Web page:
This monster of a man had been a biker once, and he boasted of having sex with a woman while stoned and speeding up I-5 on a Harley. He had also guarded LSD loads with a shotgun for the Hells Angels. He sported a Grizzly Adams beard and a head scarf, and was now a born-again Christian who was featured in my border book. Talk about a Bowden character.
Knowing Bowden’s penchant for outrage at the vagaries of this world, I also thought he’d be moved to learn that the biker was ultimately too wild for his church. That his beloved congregation had turned on him and turned him out. After years of service feeding the poor in Mexico, he was homeless and living out of public restrooms in San Diego. So I’d gone and collected him and moved him into my back bedroom.
Let’s call him Bear.
I called Chuck and told him we were on our way. He did not seem surprised. Over the years, it seemed very important to Chuck that nothing could be seen to surprise him. He allowed books to do that, but few people got the chance.
He told me to meet him at a bar on the corner of Speedway and Campbell. It was in a big hotel because witnesses would make it harder for the narco hitmen to get him. I laughed. What a card. He didn’t laugh. He told me there would be a bodyguard. I stopped laughing.
The bar no longer exists. This is fitting. The message of The Red Caddy, for all its gloriously hard-bitten prose and philosophical tough-guy narrative, and its often hilarious bluster, is a deep shade of melancholy. A sense of mortality that shadows the pages like the slow creep of dusk sliding over the desert. The bar is gone, its hotel is gone, Ed Abbey is gone, Bear is gone, Chuck is gone, and the bodyguard is gone.
Bear and I walked in and were greeted with a hard-boiled scene from some ’50s detective movie. There sat Bowden, back to the wall. Looking wrinkled and beat and nursing a beer. His sideburns were white. I think he was smoking.
Standing to his left, leaning on the wall, was a deadly looking older Mexican with his arms crossed. The man gave us the stink-eye and looked past us. The whole time, he scanned the empty bar for evildoers. “Ex-Federal,” Bowden said. “Armed.” He shook our hands and called for three more beers. With limes.
He told us some convoluted tale of Mexican narcos who were mad at him over some slight, either in his writing or his general comportment. Perhaps a dustup at a narcotraficante ranch, and there might have been a party involved. I don’t remember now, I was too amazed by this scenario, and keeping my eye on the gunman. Bowden advised me to always sit with my back to a wall so nobody could sneak up and assassinate me.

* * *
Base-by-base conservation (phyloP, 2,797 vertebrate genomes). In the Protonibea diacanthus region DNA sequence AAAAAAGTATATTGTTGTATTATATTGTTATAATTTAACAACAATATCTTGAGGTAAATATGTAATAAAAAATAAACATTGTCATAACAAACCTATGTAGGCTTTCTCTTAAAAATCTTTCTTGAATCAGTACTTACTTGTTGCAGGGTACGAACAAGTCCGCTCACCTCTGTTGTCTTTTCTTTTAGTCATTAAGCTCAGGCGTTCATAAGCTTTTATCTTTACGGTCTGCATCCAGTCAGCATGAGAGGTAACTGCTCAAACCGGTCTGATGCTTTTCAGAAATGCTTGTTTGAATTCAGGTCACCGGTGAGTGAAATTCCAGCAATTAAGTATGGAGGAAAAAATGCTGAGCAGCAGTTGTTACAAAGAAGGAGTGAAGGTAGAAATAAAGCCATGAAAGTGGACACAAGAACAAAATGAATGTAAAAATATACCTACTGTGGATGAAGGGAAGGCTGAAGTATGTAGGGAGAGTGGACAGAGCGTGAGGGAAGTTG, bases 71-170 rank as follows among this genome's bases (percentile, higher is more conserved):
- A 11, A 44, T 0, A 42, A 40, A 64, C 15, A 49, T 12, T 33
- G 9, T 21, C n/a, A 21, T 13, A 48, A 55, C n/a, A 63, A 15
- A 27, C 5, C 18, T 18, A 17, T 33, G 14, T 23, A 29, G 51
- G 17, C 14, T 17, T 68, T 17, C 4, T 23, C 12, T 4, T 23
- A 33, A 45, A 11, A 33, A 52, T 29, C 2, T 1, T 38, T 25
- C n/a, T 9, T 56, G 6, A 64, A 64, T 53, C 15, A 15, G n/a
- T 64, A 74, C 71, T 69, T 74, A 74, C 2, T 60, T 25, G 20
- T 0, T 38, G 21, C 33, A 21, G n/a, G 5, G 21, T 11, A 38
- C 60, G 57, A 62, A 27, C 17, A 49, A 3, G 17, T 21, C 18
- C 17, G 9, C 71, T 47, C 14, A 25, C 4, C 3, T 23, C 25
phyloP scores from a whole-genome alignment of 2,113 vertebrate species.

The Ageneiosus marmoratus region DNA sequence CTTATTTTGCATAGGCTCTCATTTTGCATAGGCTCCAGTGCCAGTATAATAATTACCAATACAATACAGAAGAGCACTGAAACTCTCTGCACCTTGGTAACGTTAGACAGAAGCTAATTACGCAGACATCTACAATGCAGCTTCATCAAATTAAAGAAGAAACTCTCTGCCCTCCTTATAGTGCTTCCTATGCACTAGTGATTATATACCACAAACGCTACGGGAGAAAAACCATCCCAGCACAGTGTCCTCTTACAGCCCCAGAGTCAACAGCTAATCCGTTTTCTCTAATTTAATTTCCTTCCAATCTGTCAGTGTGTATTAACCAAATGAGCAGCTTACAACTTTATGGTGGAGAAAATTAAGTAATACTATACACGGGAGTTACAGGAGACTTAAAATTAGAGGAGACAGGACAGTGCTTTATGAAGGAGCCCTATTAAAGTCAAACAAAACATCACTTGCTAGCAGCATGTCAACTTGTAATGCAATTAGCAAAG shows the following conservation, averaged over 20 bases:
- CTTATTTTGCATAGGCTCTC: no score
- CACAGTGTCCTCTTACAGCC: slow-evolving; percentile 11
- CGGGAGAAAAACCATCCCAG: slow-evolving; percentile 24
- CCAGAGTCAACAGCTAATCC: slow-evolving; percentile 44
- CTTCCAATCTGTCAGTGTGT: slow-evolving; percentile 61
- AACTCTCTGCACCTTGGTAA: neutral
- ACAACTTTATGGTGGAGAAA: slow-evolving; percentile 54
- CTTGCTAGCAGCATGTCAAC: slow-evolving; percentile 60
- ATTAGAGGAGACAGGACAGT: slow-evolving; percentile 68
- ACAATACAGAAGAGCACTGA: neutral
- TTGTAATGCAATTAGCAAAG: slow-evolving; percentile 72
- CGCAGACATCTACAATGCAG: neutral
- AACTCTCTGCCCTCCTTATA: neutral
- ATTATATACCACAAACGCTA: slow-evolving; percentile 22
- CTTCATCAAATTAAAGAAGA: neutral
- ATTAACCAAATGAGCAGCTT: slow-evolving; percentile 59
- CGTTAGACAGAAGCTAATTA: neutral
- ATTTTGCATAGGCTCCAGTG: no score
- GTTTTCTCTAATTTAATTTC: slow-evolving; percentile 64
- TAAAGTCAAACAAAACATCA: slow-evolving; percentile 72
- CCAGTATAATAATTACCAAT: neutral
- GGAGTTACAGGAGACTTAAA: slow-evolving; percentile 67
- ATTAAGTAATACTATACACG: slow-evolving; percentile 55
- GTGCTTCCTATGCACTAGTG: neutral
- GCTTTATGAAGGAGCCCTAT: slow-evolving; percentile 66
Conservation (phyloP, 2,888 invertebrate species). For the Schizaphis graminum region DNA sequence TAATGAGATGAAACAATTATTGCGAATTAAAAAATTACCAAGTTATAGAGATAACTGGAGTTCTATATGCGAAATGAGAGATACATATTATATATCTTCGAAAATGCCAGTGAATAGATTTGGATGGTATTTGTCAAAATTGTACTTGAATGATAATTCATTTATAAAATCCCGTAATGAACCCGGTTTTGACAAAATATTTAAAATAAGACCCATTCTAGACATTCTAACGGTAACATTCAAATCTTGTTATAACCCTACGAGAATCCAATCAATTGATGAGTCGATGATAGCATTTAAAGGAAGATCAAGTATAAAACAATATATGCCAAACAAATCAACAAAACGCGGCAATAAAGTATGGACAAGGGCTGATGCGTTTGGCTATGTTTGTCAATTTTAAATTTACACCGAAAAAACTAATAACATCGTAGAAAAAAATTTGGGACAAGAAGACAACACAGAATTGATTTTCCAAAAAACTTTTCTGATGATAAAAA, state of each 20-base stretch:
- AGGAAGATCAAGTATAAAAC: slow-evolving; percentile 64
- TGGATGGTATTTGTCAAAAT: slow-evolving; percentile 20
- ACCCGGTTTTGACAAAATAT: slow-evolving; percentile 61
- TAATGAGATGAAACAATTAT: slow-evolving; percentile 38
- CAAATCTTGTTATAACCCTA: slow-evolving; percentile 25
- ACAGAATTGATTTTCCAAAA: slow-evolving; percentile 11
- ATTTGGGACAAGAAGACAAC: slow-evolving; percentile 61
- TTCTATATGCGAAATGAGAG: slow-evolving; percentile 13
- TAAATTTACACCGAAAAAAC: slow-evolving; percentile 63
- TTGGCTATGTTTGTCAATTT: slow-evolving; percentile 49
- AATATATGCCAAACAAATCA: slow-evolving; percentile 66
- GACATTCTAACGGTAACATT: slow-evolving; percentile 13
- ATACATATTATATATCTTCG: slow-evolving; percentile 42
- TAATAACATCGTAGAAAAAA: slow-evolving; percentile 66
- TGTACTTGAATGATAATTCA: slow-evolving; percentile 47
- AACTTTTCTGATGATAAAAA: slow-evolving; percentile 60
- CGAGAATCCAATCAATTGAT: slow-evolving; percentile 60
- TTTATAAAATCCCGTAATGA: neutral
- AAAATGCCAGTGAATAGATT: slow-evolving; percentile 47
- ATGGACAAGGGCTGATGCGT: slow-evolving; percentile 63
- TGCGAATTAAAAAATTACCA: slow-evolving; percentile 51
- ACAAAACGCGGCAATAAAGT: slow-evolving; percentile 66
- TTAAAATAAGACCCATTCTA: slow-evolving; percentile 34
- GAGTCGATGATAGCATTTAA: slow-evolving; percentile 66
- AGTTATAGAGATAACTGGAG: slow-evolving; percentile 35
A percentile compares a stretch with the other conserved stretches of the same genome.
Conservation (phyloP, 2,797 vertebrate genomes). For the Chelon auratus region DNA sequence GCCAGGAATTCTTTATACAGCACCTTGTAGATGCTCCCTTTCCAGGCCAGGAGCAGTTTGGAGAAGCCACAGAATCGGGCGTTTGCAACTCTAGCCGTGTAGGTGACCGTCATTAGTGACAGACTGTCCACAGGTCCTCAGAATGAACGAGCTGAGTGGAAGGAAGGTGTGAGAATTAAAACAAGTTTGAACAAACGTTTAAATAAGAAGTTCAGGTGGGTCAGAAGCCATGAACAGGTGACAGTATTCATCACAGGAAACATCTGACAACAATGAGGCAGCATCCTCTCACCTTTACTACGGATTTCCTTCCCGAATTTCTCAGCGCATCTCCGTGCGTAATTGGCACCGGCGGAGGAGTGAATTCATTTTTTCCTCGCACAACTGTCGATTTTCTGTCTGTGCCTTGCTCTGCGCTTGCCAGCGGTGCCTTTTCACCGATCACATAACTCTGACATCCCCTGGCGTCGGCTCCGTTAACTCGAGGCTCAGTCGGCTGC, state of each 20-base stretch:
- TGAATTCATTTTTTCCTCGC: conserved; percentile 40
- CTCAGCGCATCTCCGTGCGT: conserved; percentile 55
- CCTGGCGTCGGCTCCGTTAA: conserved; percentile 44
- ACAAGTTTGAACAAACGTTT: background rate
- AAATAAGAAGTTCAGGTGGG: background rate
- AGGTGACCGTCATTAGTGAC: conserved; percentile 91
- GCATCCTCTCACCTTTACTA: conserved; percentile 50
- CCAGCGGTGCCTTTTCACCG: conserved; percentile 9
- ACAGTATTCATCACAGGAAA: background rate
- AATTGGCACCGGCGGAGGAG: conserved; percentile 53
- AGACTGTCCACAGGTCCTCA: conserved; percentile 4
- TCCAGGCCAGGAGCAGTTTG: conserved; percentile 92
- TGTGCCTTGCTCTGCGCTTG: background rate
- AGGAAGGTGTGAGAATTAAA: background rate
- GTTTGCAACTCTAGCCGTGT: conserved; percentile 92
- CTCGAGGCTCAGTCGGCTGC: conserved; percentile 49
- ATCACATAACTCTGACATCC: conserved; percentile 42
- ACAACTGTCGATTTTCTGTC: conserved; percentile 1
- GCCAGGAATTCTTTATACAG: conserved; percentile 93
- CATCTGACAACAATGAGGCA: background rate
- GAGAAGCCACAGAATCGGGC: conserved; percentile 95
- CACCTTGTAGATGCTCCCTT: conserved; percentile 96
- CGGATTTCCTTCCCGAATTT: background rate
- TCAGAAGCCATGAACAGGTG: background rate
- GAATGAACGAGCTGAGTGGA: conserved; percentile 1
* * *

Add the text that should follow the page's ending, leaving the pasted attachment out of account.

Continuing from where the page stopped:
I half expected gunfire to erupt without warning. Which Chuck might have wanted me to think, just to see how I would act. Suddenly, all this manhood struck me as hilariously silly. Chuck gave all evidence of being in on the joke. The prospect of being shot by sicarios seemed to make him feel full of pep.
Tucson old-timers, by the way, will know that the bodyguard was the indestructible Art Carrillo Strong, author of Corrido De Cocaine.
“You two fed the poor, huh?” Chuck said, staring at Bear.
He was more interested in him than he was in me. Writers? He knew a million. And the writers he knew were not just typists but pistoleros. Biker missionary outlaw homeless guys, though, were something new.
Chuck leaned across the table and stared at Bear. He finally said, “Bear, are you a good man?”
Bear twitched and fidgeted and looked away.
“I don’t know,” he said.
It was a direct kung-fu strike.
Bear drained his beer and went looking for another.
Thinking I’d turn the conversational tables on Bowden, I said, “Was Ed Abbey a good man?”
Chuck looked at his hands splayed on the table.
Then he started to cry.
He muttered something like “Fuck this” and walked out of the bar.
How should such a person love?
I didn’t see Bowden again for a year. Eventually, we were both booked to speak at a panel at a southwestern university. I was unsure of my standing with the great man. But he was the kind of guy, in my experience, who liked you to think he lived in the moment and didn’t worry about old weepy episodes. When I walked toward the auditorium, he was sprawled on a bench outside, looking more disreputable than he had in the bar. His idea of dressing up. Three women hovered around him, getting autographs. He was in great spirits, flirting in an offhanded way that had them riveted. He greeted me enthusiastically and began an impromptu lecture about the Mexican Revolution that lasted for about twenty minutes. He handed me a copy of Daniel Nugent’s Spent Cartridges of Revolution. “Read this if you want to understand about revolution,” he said. I still have it.